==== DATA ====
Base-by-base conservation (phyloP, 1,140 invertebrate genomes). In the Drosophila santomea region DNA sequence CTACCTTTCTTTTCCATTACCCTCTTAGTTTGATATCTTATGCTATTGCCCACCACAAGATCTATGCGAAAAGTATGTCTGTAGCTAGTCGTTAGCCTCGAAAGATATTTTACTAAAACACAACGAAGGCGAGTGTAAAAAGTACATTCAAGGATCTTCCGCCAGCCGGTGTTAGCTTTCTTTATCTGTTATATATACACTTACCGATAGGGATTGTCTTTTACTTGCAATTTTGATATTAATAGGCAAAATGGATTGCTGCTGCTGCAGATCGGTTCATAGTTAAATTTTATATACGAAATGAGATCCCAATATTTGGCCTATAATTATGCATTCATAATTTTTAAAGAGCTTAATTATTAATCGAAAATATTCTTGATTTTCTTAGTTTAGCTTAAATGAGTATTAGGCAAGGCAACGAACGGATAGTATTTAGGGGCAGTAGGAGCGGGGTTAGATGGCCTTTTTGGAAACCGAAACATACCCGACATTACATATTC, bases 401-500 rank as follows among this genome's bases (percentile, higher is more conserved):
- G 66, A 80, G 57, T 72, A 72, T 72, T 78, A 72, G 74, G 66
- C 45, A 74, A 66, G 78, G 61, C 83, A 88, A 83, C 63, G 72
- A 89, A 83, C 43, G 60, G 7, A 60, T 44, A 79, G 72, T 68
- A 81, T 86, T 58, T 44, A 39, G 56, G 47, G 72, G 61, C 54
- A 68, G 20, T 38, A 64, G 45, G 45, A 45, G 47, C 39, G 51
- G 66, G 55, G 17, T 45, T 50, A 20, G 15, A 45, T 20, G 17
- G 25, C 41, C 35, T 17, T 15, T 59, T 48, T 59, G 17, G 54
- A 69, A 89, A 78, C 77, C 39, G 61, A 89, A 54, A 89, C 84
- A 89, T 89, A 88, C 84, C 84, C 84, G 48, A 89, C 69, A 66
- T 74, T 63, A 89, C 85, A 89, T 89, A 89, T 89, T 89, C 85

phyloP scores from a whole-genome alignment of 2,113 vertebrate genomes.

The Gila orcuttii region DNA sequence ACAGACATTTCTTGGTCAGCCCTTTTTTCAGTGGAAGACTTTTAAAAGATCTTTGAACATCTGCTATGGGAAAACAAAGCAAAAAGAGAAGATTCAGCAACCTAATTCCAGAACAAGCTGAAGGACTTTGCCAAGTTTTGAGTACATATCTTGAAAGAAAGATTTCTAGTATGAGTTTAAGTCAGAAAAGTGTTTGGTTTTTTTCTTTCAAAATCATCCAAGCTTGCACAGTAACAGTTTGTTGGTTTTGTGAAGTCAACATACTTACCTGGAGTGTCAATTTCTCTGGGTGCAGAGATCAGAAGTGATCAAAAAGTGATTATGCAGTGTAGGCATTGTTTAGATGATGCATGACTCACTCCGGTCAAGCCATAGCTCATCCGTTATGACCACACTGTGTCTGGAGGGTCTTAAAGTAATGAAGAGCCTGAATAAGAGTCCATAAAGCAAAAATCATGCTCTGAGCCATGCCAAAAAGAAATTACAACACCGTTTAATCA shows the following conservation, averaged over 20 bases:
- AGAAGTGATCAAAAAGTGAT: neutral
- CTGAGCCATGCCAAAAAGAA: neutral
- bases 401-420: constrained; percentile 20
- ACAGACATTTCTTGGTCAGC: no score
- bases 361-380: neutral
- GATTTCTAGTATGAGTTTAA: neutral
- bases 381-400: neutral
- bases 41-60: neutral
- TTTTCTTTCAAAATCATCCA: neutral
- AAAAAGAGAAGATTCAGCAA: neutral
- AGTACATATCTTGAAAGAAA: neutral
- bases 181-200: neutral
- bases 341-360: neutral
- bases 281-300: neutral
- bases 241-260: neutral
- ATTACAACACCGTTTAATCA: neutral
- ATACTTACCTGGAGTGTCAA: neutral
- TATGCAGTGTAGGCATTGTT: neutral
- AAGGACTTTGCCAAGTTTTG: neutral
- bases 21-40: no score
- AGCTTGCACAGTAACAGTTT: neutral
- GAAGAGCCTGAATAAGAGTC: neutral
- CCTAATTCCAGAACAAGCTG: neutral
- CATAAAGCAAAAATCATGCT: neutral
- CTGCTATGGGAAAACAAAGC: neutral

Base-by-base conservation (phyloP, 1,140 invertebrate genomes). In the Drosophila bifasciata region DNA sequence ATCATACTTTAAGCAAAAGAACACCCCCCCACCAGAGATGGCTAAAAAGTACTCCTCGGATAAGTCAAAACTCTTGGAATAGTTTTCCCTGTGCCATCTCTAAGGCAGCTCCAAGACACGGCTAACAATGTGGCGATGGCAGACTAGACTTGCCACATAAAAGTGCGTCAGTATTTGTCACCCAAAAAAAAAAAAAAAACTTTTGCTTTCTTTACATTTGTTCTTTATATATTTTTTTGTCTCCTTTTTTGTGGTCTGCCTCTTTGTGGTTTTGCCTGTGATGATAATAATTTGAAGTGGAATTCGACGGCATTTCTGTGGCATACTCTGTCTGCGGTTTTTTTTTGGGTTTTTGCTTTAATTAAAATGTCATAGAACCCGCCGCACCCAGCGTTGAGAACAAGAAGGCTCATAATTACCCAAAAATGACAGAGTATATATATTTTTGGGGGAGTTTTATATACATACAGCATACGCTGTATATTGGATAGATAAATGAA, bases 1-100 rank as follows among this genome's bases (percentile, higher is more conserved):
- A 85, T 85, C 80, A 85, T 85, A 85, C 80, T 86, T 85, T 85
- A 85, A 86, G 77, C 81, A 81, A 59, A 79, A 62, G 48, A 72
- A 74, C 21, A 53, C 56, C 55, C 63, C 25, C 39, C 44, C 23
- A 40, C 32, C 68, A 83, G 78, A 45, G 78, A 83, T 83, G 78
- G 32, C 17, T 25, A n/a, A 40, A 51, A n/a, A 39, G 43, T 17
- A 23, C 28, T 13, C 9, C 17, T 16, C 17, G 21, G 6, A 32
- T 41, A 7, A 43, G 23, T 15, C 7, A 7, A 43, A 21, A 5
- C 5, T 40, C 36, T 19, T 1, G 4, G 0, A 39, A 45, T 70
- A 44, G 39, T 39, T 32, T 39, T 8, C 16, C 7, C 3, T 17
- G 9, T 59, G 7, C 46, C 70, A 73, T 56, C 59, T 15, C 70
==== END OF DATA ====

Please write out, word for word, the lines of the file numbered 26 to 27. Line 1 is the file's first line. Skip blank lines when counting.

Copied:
- bases 341-360: neutral
- bases 281-300: neutral